• Stephanie O. Joy, Esq. / Joy Disability

The Rewards of Social Security Retirement Just Went Down...

[When insomnia hits, time to make productive use of it to get out this post regarding these very significant changes to retirement benefits, which will effect millions of people in a substantial way.]


What is the nuts and bolts of what President Obama has just signed off on, the changes with regard to Social Security Retirement?


1) By end of April, 2016, people will not be able to file for benefits and suspend the collection of their benefits, without also suspending any benefits received by their dependents (spouse, children, aged parents, etc.) Previously, this claiming strategy has permitted one member of a married couple to file for Social Security, thereby enabling a spouse to file for a spousal benefit. (Or other dependents to file on that worker's record, such as minor children. The member spouse, meanwhile, could then suspend his or her own retirement benefit after filing, so that his benefit untaken, could continue to earn those "delayed retirement credits" (DRCs), causing his own benefit to grow by 8% a year to age 70 (a 32% increase over his standard primary insurance amount (PIA)).

2) Also, for those that do not turn 62 before the end of 2015 (yes, less than 2 months from now), the changes also will prevent the ability to file what’s called a restricted application for spousal benefits, and collect only a spousal benefit while letting their own retirement benefits rise by 8% a year for up to four years, until age 70. Instead, filing for spousal benefits will be deemed by Social Security to also trigger a person’s own retirement benefit, which, previously occurred only if he filed for spousal benefit before his FRA (full retirement age).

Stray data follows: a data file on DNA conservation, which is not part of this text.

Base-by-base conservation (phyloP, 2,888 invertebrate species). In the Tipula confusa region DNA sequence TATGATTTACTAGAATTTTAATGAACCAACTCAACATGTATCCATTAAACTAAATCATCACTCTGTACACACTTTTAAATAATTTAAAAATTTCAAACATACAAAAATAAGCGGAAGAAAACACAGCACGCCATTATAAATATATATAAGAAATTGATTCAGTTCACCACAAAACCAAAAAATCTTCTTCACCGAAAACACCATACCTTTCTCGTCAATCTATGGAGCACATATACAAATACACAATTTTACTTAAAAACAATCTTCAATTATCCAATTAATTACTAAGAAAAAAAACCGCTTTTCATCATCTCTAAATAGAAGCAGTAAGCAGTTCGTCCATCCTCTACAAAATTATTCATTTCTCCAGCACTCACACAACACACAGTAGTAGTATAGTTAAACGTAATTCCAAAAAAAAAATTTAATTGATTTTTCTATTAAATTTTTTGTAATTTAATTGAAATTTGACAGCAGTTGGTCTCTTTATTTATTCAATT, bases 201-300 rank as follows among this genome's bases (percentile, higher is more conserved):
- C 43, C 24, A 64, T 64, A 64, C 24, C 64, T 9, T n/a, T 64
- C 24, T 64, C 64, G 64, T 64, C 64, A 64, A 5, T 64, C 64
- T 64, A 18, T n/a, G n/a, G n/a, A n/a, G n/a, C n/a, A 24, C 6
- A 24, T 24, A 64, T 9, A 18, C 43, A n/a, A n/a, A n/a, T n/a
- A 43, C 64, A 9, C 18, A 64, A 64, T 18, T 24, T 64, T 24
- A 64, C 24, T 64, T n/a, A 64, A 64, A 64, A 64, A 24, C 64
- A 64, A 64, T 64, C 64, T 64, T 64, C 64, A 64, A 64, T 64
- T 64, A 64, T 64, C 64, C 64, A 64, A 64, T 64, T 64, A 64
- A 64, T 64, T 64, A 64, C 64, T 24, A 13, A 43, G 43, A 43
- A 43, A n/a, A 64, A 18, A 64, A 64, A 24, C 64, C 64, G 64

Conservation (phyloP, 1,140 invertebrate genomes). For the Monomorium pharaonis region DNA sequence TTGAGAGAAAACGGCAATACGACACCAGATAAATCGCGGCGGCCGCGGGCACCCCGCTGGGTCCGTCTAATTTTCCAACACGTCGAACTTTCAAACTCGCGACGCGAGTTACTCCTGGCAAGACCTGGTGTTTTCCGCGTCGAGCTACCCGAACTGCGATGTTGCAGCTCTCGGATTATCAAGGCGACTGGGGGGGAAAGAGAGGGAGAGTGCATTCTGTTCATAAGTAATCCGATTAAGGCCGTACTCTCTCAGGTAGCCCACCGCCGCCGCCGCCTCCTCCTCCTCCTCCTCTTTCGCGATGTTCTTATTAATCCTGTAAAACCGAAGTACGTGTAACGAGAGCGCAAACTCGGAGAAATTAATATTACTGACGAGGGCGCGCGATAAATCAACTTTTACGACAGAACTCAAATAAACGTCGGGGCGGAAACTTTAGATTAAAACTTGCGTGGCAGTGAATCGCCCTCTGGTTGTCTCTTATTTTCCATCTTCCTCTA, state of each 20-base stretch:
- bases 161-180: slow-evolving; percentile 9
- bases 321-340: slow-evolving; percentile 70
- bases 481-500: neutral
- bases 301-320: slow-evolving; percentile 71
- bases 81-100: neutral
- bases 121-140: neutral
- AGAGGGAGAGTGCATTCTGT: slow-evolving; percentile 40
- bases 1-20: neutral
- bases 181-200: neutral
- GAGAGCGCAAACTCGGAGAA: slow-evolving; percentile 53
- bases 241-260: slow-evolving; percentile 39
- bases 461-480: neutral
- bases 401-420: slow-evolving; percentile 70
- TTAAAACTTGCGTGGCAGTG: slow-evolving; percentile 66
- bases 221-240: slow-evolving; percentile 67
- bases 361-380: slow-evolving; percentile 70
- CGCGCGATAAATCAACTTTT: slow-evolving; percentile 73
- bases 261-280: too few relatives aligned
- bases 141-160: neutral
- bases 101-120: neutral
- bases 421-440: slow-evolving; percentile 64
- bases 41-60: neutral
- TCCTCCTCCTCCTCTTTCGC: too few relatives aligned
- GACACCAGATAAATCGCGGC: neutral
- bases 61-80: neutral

NOTE: "Instead of holding a public debate, Congress tacked these changes onto an emergency bill to avoid a U.S. debt default, bail out Medicare from enormous premium increases next year, and extend the life of Social Security’s disability insurance program, which had been scheduled to run out of money in less than a year. There was no public evaluation or discussion of these changes, and there are still no publicly identified authors of these reforms." http://time.com/money/4105571/new-social-security-claiming-rules/ Don't you love the transparency? I don't know if these changes are right or wrong, but I can say that for those that are 61, 60, 59,58 and others closely aging in on retirement, many have just lost at least $100,000 of their retirement budget in one fowl swoop. I would have preferred to see President Obama and Congress make the cut off date such that it did not hurt those that are so close to retirement that they clearly can not recoup in any meaningful way. If the so-called loopholes were do damaging to our overspending government budget since 2000, why did they not make these changes in a 2001 bill, to be effective 15 years later (or to grandfather those, say, 50+ or 55+). It is the poor planning that is disturbing and the lack of care when tampering with the retirement of others (obviously immaterial to those whose power made these changes.)

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